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Prospect Retro: Kent Hrbek

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Prospect Retro: Kent Hrbek

The post about Cal Ripken got me thinking about Kent Hrbek, runner up in the '82 ROY voting. He's a good candidate for a prospect retro, so here goes.

Kent Hrbek was drafted in the 17th round in 1978, out of high school in Minneapolis. A Twins fan as a kid, he could see the lights of Metropolitan Stadium from his bedroom window. He was a very successful local high school player, but wasn't considered a hot prospect. He played just 17 games in rookie ball in 1979, hitting .203 with a .288 SLG for Elizabethton. The sample was too small to be meaningful, but given his draft status he'd rate as barely a Grade C prospect. . .just a guy who might develop someday but didn't have a lot of expectations.

Moved up to the Midwest League in 1980, he hit .267/.365/.442 with 19 homers, 61 walks, and just 54 strikeouts in 419 at-bats. The combination of power, walks, and a strong contact rate was impressive, and he was also developing a reputation as a good fielder. Nowadays, I'd likely rate a similar player as a Grade C+ or B- prospect, with a "sleeper" notation if I wrote a book comment for him.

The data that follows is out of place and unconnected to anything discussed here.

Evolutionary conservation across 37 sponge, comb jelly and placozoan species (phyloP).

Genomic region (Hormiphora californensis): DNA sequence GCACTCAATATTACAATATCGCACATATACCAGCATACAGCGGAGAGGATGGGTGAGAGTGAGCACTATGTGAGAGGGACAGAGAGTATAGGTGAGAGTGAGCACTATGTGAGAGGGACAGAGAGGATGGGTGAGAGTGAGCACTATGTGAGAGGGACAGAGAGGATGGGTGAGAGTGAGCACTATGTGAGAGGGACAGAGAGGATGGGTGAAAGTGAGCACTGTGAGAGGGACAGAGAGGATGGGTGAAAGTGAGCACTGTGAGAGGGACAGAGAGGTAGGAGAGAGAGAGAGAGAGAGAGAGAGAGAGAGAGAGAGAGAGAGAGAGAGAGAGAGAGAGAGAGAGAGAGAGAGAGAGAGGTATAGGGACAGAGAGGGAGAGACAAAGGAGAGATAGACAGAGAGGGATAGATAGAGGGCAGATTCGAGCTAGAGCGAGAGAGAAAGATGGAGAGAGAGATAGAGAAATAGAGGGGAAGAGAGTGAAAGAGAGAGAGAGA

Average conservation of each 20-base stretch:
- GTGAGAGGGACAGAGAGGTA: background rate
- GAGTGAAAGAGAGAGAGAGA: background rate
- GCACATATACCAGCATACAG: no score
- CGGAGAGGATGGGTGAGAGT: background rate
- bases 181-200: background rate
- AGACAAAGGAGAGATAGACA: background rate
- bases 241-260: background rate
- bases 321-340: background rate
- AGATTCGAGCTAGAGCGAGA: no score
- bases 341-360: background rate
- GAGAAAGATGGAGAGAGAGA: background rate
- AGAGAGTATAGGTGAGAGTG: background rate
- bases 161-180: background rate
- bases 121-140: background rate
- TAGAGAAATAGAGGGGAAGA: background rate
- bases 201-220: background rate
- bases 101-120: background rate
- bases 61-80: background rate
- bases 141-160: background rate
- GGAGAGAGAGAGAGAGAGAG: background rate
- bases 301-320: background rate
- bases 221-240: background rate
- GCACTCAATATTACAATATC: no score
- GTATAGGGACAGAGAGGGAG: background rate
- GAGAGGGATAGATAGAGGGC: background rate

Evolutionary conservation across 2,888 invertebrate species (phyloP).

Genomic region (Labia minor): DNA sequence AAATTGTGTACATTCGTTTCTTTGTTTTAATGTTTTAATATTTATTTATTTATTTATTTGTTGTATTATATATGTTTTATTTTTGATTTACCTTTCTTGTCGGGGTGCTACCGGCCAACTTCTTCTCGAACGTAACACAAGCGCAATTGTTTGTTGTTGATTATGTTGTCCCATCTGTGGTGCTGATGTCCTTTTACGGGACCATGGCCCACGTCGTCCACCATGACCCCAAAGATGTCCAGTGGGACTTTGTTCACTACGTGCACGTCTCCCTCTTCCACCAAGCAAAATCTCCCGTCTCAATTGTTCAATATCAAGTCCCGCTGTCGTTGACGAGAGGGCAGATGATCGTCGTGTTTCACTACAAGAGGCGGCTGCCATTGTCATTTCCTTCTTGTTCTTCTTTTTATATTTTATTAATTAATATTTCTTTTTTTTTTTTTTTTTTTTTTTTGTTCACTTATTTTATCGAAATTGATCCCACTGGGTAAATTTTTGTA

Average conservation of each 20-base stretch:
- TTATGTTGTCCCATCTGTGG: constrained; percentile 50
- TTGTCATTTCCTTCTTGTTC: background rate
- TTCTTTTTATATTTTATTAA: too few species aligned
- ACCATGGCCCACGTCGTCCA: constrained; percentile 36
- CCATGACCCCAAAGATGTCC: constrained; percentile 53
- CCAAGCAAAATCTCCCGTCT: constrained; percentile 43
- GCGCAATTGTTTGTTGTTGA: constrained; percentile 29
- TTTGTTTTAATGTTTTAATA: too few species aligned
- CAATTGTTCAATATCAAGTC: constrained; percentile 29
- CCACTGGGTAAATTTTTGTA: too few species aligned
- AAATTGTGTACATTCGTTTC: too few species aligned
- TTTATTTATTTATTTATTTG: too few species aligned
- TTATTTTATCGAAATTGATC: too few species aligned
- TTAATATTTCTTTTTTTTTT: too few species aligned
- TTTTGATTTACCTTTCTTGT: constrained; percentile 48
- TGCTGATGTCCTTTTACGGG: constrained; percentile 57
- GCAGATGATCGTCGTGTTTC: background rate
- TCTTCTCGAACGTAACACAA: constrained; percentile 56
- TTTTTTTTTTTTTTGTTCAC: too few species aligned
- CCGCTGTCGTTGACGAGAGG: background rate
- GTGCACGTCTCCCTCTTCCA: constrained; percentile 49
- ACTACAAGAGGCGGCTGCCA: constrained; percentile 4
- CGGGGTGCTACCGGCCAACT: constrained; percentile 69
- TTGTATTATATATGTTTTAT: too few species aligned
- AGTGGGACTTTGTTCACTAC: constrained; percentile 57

The sleeper woke up in 1981, hitting .379/.452/.630 with 27 homers, 111 RBI, 59 walks, and 59 strikeouts in 462 at-bats for Visalia in the California League. . .stunning performance. He hit .239/.301/.358 in 24 games for the Twins late in the year, but given that he was jumping directly from Class A at age 21, he held his own. The Twins went with a full-bore youth movement in 1982 and Hrbek was the centerpiece, hitting .301/.363/.485 with 23 homers in 140 games. He finished second in the ROY voting to Ripken.

His best year was probably 1984, when he hit .311/.383/.522 with 27 homers and 107 RBI, coming in second in the MVP voting. He also had a strong season for the 1987 World Champtions, hitting .285/.389/.545 with 34 homers. Injuries and excess weight eventually dragged his defense down, but Hrbek was an excellent gloveman early in his career in addition to being a fine hitter.

His final career numbers: .282/.367/.481, with 838 walks against just 798 strikeouts in 6192 at-bats. His numbers don't look that great compared to the high octane offenses of the post 1994 strike years, but within the context of his time he was a very effective hitter, with an OPS + of 127 for his career.

Was this predictable based on his minor league record? He never played Double-A or Triple-A, making reliable MLE comparisons problematic, so all we really have to go on are the Midwest League and California League numbers. They show him as a hitter with above average power, strong plate discipline, and a very low strikeout rate for a power hitter. And that's exactly what he became.